Do voters long for a policy wonk? Elizabeth Warren hopes so
NEW YORK (AP) — More than 1,000 people packed a New York concert venue for an act that wasn’t on guitar and drums. It was Elizabeth Warren, vocalizing hard numbers.
The Massachusetts Democratic senator wove data points into a stump speech that riffed on the policy proposals she’s rolled out in her month-old presidential candidacy. “I love that you want to get into more detail about the 2 percent wealth tax,” she said to a man asking whether her economic plan would drive the wealthy to move overseas.
Warren’s policy-heavy performance last Friday was a hit with her crowd. And that’s something she’s counting on heavily in her campaign. She has laid down significant markers in a half-dozen different policy areas since the year began, putting pressure on other 2020 presidential contenders while keeping her campaign in the public eye without having to spend a dollar on ads.
But Warren’s approach is built on a risky bet: that voters will respond to her detail-driven effort when other Democrats are appealing to hearts as much as their minds and after a 2016 presidential campaign in which Hillary Clinton’s policy portfolio wilted in the face of Donald Trump’s personal attacks.
While she’s successfully forced some of her rivals to respond to her agenda, particularly her two-part plan last week to curb the growing consolidation of the biggest tech companies, other 2020 hopefuls who have rolled out fewer new policy proposals — California Sen. Kamala Harris and Vermont Sen. Bernie Sanders — are outpacing Warren in early polls and bested her in their initial fundraising hauls after making their first moves for the presidency.
The contrast between Warren’s ambitious agenda-setting and the less wonky paths of other candidates underscores what Democratic strategist Antjuan Seawright described as the party’s “diversity of strategy.” In a crowded field, Democrats don’t just have a historically diverse field for 2020 — they are field-testing different theories of connection with voters.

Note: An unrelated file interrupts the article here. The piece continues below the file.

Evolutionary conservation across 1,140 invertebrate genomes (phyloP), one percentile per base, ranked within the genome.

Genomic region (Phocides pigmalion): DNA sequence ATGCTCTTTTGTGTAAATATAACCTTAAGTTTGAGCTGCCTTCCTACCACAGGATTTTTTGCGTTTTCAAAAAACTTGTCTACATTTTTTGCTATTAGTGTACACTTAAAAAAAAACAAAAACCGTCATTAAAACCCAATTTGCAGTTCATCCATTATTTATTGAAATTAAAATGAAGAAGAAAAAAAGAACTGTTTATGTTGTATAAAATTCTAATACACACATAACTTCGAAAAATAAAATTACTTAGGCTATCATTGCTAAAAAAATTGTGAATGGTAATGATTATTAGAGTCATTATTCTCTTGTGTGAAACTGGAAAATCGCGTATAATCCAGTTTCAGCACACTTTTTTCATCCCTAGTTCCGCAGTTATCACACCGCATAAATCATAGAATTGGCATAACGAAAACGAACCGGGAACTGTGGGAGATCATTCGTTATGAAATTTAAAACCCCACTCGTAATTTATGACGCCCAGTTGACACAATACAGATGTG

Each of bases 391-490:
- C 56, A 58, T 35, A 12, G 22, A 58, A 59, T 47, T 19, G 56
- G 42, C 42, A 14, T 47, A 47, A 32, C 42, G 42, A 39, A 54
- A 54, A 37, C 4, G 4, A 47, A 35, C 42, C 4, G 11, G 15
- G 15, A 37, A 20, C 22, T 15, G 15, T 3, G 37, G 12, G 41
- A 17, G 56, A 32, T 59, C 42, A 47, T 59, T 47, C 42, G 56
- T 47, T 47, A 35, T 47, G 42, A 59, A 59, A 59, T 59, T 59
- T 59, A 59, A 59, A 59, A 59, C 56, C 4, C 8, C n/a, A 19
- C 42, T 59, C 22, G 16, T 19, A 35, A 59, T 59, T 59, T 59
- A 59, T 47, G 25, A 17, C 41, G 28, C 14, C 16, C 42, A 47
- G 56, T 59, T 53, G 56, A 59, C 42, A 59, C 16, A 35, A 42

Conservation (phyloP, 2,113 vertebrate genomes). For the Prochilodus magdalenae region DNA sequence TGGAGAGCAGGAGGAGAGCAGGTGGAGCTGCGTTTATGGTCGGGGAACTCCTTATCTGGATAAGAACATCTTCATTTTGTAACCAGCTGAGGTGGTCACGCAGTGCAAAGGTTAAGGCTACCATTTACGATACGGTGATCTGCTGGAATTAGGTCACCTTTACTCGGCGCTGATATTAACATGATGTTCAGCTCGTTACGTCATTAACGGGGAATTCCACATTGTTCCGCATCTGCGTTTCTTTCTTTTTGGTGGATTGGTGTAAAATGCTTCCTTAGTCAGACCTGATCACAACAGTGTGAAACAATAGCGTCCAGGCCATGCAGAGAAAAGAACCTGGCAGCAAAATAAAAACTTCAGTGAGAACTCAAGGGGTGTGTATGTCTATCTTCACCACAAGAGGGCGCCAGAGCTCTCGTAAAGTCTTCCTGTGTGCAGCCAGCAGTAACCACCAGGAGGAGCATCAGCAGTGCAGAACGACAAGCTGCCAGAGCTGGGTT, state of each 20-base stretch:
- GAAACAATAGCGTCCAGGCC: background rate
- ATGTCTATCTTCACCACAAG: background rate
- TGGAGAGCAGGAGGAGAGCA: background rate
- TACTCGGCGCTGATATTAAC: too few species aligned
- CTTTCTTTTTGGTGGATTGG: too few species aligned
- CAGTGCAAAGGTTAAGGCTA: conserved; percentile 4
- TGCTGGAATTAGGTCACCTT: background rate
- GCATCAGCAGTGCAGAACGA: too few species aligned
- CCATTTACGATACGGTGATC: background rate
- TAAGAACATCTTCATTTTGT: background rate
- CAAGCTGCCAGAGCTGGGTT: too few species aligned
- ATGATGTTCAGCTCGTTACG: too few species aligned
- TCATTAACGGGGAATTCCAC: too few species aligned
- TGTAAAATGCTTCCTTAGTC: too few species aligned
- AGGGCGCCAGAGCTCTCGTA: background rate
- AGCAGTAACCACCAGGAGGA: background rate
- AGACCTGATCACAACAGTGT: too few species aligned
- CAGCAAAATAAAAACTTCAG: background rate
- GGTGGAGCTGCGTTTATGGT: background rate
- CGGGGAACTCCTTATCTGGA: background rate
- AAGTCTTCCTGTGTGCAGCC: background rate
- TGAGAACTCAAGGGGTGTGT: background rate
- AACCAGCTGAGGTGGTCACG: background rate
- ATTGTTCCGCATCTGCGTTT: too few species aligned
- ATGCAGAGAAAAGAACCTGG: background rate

“The first thing every candidate should do is allow themselves to be introduced to voters and allow voters to find who they are,” Seawright said. “Sometimes people are not moved by policy. Sometimes people are moved by your personal story.”
Warren doesn’t ignore personal narrative in her pitch, bolstering her universal child care plan by recalling her struggle to secure dependable care for her two children. And neither Harris nor Sen. Cory Booker, another Democratic presidential contender whose rhetoric is imbued with emotion and optimism, scrimps on substance when touting their signature policy proposals.
But it’s clear that Warren is angling to be known as the idea woman in the field.
She’s put out plans for a new tax designed to raise more than $2.5 trillion from the nation’s wealthiest 75,000 households, on top of her child care proposal, her bid to rein in big tech companies like Facebook and her commitment to swear off high-dollar fundraisers. Warren leapt into another issue this week, calling for U.S. aviation regulators to follow European counterparts in grounding the Boeing airplane model involved in Sunday’s deadly Ethiopian Airlines crash.
Warren is building a “policy-first agenda that’s about more than just policy” and making a “cohesive argument about what is broken in America and how she would fix it,” said Jesse Lehrich, a longtime Democratic aide who worked on Clinton’s 2016 campaign and is not aligned with any 2020 campaign.